Adamic is of interest today for many reasons. Students of history, literature, and public policy on both sides of the Atlantic and finding Adamic an important figure. Much current U.S. historical research into the 1930s and 1940s investigates the influence of ethnicity on politics and culture. More often than not, Adamic is found at the junctures of this influence. He has been rediscovered as a pioneer writer and patron of American ethnic literature; meanwhile, in Yougoslavia his reputation continures to grow as a major force in modern Slovenian letters. His roles as meditator between "old-stock" and ethnic cultures in the United States as well as between the United States and Yugoslavia, is intriguing. Adamic's efforts as an ethnic leader and intellectual to influence both American and Yugoslav public policy also are arresting.
In the United States, Adamic has received attention mostly as an early prophet of the pluralistic America celebrated in the current ethnic revival. The ethnic movement of our time has a short memory. The editors of The Harvard Encyclopedia of American Ethnic Groups (1981), for example, ackowledged that they were well along with their work before discovering that Adamic had proposed a similar project in My America (1938).
In Yougoslavia, Adamic holds similar contemporary significance. There he is honored as an early friend and read as an outside witness to the creation of the New Yougoslavia, which is now moving into a post-Tito era. A measure of his reputation in his homeland is the recent publication of a large collection of his correspondence, the republication of The Eagle and the Roots, and the projected reprinting of most of his works with new scholarly introductions.
-SPECTRUM Immigration History Research Center--University of Minnesota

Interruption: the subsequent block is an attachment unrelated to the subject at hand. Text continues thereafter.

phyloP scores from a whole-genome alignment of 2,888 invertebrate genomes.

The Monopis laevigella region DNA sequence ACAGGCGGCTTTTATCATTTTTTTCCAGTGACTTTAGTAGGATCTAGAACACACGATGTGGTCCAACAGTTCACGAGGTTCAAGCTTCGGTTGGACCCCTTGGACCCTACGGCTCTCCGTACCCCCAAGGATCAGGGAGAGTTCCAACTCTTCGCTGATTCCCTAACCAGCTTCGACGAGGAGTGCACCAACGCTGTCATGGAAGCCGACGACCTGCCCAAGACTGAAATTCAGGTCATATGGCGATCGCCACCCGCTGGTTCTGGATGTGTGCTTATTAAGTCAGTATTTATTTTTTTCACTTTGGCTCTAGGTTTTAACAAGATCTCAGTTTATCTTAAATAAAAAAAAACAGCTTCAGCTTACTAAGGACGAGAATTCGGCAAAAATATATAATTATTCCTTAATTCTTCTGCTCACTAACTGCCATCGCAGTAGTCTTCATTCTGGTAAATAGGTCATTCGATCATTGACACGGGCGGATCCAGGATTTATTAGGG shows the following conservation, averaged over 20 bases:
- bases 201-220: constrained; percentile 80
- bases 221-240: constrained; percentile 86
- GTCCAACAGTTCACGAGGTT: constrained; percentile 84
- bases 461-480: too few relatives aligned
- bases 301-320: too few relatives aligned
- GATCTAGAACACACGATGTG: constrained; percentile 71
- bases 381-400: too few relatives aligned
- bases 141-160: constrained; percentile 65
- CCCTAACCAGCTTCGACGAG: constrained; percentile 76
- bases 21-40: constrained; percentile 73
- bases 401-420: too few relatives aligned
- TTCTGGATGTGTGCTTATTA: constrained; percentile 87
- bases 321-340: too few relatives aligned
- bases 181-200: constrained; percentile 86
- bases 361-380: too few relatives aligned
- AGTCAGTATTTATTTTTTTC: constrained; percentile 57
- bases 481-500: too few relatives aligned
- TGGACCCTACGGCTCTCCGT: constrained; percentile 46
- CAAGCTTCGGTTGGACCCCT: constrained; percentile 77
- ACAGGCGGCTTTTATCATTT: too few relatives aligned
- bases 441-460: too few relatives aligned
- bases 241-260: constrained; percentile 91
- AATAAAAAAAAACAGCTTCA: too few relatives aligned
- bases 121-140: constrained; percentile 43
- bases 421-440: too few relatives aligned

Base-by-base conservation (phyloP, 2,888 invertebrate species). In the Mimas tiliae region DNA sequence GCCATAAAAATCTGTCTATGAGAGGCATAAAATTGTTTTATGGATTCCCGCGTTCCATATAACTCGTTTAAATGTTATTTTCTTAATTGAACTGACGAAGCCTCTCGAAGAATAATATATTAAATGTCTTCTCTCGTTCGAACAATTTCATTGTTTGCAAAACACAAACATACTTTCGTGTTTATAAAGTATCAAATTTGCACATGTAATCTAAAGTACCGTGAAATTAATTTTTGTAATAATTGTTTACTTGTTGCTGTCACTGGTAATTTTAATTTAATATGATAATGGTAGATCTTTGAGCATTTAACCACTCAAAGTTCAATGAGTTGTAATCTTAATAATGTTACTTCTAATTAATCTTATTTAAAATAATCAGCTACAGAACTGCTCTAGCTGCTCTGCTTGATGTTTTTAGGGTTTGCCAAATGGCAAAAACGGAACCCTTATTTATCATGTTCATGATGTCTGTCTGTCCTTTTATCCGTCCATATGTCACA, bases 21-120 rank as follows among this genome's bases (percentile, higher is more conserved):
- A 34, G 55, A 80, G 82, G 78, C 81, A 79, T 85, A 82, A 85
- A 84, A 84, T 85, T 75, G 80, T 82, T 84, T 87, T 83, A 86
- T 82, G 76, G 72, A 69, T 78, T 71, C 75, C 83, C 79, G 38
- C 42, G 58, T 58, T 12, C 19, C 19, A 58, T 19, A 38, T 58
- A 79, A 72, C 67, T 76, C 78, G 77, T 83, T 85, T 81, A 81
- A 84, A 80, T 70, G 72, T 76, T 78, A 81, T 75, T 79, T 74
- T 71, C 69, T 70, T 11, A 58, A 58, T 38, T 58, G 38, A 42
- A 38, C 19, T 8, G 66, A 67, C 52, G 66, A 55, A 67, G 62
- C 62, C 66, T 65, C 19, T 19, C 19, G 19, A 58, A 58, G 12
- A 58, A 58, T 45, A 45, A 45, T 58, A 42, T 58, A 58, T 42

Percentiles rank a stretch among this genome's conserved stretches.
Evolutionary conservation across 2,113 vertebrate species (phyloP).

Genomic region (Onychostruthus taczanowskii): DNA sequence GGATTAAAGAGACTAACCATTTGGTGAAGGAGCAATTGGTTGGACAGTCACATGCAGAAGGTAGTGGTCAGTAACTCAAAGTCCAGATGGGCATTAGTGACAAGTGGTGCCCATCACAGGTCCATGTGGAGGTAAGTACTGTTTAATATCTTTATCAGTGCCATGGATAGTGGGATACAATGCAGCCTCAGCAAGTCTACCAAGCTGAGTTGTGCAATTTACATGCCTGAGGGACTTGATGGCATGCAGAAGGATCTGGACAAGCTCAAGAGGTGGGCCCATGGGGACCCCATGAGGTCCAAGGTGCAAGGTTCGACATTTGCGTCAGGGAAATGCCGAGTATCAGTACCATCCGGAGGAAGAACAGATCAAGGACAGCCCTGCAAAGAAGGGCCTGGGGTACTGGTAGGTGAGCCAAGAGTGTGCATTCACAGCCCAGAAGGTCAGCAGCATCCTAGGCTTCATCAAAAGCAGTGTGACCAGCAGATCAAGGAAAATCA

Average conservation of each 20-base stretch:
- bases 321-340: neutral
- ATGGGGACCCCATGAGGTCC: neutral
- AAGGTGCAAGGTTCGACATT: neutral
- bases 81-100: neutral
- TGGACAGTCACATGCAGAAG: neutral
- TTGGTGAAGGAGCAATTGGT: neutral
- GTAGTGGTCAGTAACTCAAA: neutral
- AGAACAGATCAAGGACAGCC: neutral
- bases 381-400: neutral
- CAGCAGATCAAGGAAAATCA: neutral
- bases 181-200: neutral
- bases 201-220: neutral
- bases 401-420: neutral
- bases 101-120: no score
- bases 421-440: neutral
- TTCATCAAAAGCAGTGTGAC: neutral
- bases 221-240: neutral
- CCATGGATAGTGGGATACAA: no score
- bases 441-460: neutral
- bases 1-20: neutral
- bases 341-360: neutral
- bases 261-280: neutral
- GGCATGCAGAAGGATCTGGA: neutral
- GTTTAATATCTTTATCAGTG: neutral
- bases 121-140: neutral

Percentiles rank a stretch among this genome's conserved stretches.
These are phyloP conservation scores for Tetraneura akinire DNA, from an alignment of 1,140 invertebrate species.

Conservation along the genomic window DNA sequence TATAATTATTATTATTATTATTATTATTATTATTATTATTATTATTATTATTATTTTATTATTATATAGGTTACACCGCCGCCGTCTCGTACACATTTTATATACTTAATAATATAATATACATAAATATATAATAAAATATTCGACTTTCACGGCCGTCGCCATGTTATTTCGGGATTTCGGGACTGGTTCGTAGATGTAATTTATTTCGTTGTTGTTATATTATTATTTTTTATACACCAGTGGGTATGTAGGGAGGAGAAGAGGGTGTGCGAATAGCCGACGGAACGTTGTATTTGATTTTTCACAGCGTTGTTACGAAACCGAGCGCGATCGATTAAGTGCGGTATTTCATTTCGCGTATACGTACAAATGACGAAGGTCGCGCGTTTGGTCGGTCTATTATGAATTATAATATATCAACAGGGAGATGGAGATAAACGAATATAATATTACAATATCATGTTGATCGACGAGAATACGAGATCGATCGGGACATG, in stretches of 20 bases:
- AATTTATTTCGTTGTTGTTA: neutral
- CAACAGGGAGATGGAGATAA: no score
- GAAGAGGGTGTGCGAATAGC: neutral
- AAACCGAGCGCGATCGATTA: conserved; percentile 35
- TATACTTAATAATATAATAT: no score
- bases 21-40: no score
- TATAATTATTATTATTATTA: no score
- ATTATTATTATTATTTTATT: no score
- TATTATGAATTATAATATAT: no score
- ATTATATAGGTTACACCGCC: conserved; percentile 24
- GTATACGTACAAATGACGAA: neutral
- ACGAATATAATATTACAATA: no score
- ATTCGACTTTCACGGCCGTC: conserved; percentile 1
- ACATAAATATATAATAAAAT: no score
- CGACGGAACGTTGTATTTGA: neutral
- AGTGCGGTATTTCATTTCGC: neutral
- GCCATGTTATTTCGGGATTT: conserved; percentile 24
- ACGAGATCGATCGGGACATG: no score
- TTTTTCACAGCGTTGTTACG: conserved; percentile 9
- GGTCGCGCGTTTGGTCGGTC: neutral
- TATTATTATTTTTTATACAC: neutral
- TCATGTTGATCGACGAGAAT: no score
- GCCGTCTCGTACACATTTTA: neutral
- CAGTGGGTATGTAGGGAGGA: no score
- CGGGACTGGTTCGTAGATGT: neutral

LOUIS ADAMIC AND HIS CONTEMPORARIES: 1948-1951
by Dr.Janja Zitnik
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...Let me mention just a few of Adamic's endeavors which have born fruit: organizing Slovene Americans and other south Slavs for the purpose of providing material and political assistance to Yugoslavia; attempts aimed at the adoption of a more critical attitude by the Yugoslav party leaderships towards their own errors: pointing out the urgent need for a greater degree of democracy within the country; opening a way for Yugoslavia to rely on economic support from the USA; as well as the proposal for Yugoslavia to establish a close relationship with the non-aligned nations in order to achieve an active cooperation and peaceful coexistence between nations regardless of their social order....
Today, when we look with a critical eye on the nearly fifty years of the Yugoslav socialist revolution as a part of the history of one-time Yugoslavia, we can safely conclude that Louis Adamic, as a well-informed observer acting from the side-lines, during his long lasting relationships with the most Yugoslav political leaders, held a much clearer and a more objective view of those particular drawbacks of the new political system during the first post-war period which at that time lent to the internal and foreign policies of the country a highly negative connotation. He persistently and on every available occasion tried to persuade Tito, Kardelj, Kidric, Dedijer and the permanent representatives of the Yugoslav legation in the US, to prevent certain flagrant misuses of material privileges by the Communist Party and state leadership, to stop the unacceptable use of official state property for personal benefit, to halt the undemocratic ways of informing the home and international media and ....
Due to his direct criticism and uncompromising autonomy as a free writer, related to his last book on Yugoslavia, the Yugoslavia, the Yugoslav leadership, in the period between 1945-51, distanced itself from the writer and in a practical sense broke off its collaboration in the writing of this
book. This came as a great surprise and a blow to Adamic, who nevertheless tried to preserve his friendly relationships with his former collaborators from Yugoslavia. Despite it all Adamic, with his criticism and unrelenting stance towards his contemporaries, persisted until his death with his radical views, as a sovereign advocate of peace, freedom and democracy.